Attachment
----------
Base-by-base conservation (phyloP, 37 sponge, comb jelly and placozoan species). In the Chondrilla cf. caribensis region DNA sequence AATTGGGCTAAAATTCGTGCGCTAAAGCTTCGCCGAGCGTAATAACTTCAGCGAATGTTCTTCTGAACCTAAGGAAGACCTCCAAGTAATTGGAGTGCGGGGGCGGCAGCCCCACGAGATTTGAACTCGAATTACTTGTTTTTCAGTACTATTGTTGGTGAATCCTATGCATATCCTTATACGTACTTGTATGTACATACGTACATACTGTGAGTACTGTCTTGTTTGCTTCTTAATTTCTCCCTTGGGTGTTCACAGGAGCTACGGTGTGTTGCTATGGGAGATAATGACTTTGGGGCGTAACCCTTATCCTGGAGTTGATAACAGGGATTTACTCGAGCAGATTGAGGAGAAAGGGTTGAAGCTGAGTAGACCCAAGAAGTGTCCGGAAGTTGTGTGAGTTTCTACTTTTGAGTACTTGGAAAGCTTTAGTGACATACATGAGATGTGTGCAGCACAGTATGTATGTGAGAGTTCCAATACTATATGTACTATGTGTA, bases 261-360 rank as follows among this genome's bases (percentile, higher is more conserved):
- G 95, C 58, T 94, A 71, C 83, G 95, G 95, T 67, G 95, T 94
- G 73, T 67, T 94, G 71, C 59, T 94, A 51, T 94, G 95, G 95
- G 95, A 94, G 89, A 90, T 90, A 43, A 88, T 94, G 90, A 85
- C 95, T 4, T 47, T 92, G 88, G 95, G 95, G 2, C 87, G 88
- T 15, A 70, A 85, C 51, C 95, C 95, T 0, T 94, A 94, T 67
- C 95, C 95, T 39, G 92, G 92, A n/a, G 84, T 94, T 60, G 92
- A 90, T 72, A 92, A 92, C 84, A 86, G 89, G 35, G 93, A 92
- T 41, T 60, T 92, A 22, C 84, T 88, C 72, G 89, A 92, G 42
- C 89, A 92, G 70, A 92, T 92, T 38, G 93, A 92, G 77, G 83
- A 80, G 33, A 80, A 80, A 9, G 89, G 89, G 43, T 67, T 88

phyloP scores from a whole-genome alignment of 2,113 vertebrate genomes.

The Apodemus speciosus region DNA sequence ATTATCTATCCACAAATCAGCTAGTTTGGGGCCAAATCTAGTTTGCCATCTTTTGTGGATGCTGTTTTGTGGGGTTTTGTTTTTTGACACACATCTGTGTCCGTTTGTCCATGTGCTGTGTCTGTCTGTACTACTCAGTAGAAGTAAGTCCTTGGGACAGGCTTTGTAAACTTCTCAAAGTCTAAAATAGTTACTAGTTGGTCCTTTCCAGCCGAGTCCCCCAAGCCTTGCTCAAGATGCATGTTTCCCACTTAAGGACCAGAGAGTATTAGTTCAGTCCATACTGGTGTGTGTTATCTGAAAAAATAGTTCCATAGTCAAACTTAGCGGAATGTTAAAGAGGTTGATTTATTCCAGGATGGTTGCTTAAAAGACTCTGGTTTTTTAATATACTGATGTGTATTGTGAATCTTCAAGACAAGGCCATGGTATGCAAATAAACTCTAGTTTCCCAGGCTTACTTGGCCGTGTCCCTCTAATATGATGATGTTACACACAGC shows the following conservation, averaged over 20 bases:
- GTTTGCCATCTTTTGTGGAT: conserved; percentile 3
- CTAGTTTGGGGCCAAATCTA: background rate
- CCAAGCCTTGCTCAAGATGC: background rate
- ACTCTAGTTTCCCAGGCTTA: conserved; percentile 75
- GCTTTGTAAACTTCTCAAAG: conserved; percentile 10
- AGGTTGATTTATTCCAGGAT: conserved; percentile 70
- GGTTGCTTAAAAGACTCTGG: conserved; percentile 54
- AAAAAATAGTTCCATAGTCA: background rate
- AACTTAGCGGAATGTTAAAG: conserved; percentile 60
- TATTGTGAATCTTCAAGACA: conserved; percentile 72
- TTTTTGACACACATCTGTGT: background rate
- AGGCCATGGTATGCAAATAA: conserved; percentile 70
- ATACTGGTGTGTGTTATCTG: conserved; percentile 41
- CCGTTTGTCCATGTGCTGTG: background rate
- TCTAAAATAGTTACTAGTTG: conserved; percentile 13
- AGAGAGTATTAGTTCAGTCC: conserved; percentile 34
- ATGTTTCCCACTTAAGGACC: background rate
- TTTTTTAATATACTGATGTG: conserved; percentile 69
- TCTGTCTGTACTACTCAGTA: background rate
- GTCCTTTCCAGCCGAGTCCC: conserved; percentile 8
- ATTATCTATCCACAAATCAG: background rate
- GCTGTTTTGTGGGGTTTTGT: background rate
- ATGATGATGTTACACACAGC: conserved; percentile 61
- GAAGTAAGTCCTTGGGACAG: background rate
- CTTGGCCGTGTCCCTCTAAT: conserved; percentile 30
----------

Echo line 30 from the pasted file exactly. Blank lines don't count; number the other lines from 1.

- ATGTTTCCCACTTAAGGACC: background rate